- The average time between endothelial keratoplasty and imaging was 76 ±22 after DSAEK, and 37 ±9 months after DMEK.
- The mean best spectacle-corrected visual acuity (logMAR) was 0.04 ±0.05 in the DMEK eyes vs. 0.11 ± 0.03 in the DSAEK eyes (p=0.02).
- Posterior corneal higher order aberrations were less in the DMEK eyes (0.25 ±0.06) compared with fellow DSAEK eyes (0.66 ±0.25)(p≤0.01).
- Using confocal microscopy through focusing, scientists found that persistent anterior stromal haze was correlated between right and left eyes (r=0.73, p≤0.05), but total stromal backscattering was higher for DSAEK eyes (p≤0.05).
Scientists determined that DSAEK resulted in higher total stromal backscattering (haze) compared with DMEK because of the addition of stromal tissue. They added that lower higher-order aberrations of the posterior cornea and lower total stromal backscattering (haze) may both contribute to superior visual outcomes after DMEK vs. DSAEK.
SOURCE: Waldrop WH, Gillings MJ, Robertson DM, et al. Lower corneal haze and aberrations in Descemet membrane endothelial keratoplasty versus Descemet stripping automated endothelial keratoplasty in fellow eyes for Fuchs endothelial corneal dystrophy. Cornea 2020; July 6. [Epub ahead of print].
Macular Vessel Density in Diabetes and DR with SS-OCTA
Researchers wrote that previous studies on the association between macular vessel density and diabetic retinopathy have had conflicting conclusions. So they assessed the alterations of macular vessel density and other factors in diabetic patients, using swept-source optical coherence tomography angiography in a large-scale sample from Chinese communities.
Patients with type 2 diabetes without histories of ocular treatment were recruited from 2017 to 2018. The average and quadrant parafoveal vessel densities (PVDs) were obtained with a commercial SS-OCTA device (Triton, Topcon). The univariate and multivariate linear regression was used to analyze the correlation of PVD with diabetic retinopathy, diabetic macular edema, HbA1c and other factors.
A total of 919 individuals were included in the final statistical analysis. Here were some of the findings:
- After adjusting for other confounding factors, the DR patients had significantly lower average PVD (β,-1.062; CI, -1.424 to -0.699; p<0.001) in comparison with those without DR.
- In addition, individuals with mild DR or vision-threatening diabetic retinopathy (VTDR) also had significantly lower PVD (p<0.001 for mild DR, and p=0.008 for VTDR) compared with those without DR.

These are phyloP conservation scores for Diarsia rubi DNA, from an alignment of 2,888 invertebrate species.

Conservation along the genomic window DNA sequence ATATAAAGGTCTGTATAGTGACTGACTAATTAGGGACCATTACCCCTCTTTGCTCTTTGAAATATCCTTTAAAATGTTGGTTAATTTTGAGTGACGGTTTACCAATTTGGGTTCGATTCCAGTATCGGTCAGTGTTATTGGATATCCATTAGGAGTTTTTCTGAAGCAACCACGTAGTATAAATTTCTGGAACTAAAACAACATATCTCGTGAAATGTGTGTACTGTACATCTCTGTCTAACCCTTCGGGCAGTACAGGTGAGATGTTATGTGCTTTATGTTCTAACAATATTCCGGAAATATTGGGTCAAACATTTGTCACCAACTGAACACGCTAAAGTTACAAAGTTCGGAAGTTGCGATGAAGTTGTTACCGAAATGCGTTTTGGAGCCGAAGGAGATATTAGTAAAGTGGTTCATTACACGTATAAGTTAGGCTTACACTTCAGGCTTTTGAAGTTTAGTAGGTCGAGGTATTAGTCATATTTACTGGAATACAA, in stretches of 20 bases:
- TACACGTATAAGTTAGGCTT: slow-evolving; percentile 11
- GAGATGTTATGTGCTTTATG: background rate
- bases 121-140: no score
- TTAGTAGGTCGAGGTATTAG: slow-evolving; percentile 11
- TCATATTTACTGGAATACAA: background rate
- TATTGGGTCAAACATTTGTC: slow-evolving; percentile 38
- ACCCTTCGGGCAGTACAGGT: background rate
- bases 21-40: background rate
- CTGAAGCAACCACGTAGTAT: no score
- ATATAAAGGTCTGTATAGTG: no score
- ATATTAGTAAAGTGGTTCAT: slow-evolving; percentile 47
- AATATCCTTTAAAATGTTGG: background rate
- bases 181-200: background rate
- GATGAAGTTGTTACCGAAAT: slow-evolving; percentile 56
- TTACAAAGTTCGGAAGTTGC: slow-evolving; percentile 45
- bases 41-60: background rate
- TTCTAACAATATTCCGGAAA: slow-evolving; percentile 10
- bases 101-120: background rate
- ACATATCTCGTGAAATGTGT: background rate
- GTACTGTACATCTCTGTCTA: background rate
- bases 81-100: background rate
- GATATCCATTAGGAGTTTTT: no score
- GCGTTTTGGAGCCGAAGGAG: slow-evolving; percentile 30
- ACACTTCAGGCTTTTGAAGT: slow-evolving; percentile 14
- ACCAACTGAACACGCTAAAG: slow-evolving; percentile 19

- Age and HbA1c were significantly related to PVD measurements, as shown by multivariable linear regression.
- Individuals with DME had a significantly lower average PVD and temporal PVD than those without DME (p<0.05).
Researchers found that reduced PVD was independently associated with more severe DR, older age, higher HbA1c level and the presence of DME. They wrote that the findings suggested that macular vessel alterations in DR warrant further evaluation in longitudinal studies.
Source: Xie N, Tan Y, Liu S, et al. Macular vessel density in diabetes and diabetic retinopathy with swept-source optical coherence tomography angiography Graefes Arch Clin Exp Ophthalmol 2020; July 13. [Epub ahead of print].
Genentech Releases Phase III Data of PDS
Genentech announced results from the Phase III Archway study evaluating its investigational Port Delivery System with ranibizumab (PDS) for the treatment of neovascular age-related macular degeneration. In Archway, 98.4 percent of PDS patients were able to go six months without needing additional treatment and achieved vision outcomes equivalent to patients receiving monthly ranibizumab eye injections, the company says. In addition, PDS was generally well-tolerated, with a favorable benefit-risk profile. PDS is a permanent refillable eye implant, approximately the size of a grain of rice, which continuously delivers a customized formulation of ranibizumab over a period of months. The new data will be discussed virtually during the 38th Annual Meeting of the American Society of Retina Specialists on July 26. A recorded presentation of these data is now available to ASRS attendees through the meeting web portal. Read more.
Alcon Upgrades Ngenuity Viewing System
Alcon recently launched an upgrade for its heads-up 3-D viewing system, Ngenuity, and will showcase it at the virtual ASRS meeting. The company says the system’s 1.4 upgrade streamlines the setup for Datafusion, (which integrates the company’s Constellation vitreoretinal surgery system with Ngenuity), and allows retinal surgeons to track surgical parameters in real-time. The company says the upgrade also supports operating-room spacing and setup to minimize the risk of spreading coronavirus.
This latest version of the Ngenuity System will also be available for the anterior segment in late July, the company says.
The new features for cataract surgeons will include a display of the Centurion Vision System’s surgical parameters for real-time surgical feedback, as well as a view of the data from the ORA VerifEye+ intraoperative aberrometer and the aberrometer’s reticle.
The company will also highlight data that it says shows the performance benefits of the Hypervit Dual Blade Vitrectomy Probe, as well as COVID-19 resources at the virtual meeting. Read More.
Numab and Boehringer Ingelheim to Develop Multi-specific Antibody Therapeutics
Boehringer Ingelheim and Numab Therapeutics have entered into a research collaboration and worldwide licensing agreement that includes development of novel therapies for geographic atrophy. The collaboration brings together Boehringer Ingelheim’s expertise in the research and development of breakthrough therapies, and Numab’s multi-specific antibody platform. Read more.
Araim’s Cibinetide Shows Potential for Efficacy in DME
Araim Pharmaceuticals announced the publication of results from an exploratory clinical trial indicating efficacy of lead compound cibinetide in the treatment of diabetic macular edema. The study was sponsored by the Belfast Health and Social Care Trust. Cibinetide is a first-in-class synthetic peptide designed to activate innate repair mechanisms in the setting of tissue injury as a result of the inflammatory cascade. Read more.
Iveric Adds Dr. Blumenkranz to Board
Iveric bio announced the election of Mark S. Blumenkranz, MD, MMS, HJ Smead Professor Emeritus of Ophthalmology at Stanford University, to its board of directors, effective July 15. Dr. Blumenkranz is a vitreoretinal specialist with contributions in the area of novel pharmaceuticals for macular diseases, ocular gene therapy, new laser systems, and ophthalmic tele-health and technology development. Dr. Blumenkranz is a co-founder, and chief executive officer and chairman of Kedalion Therapeutics, and serves as a director of Verana Health, BVI Visitec, Combangio Corp. and One Medical. Read more.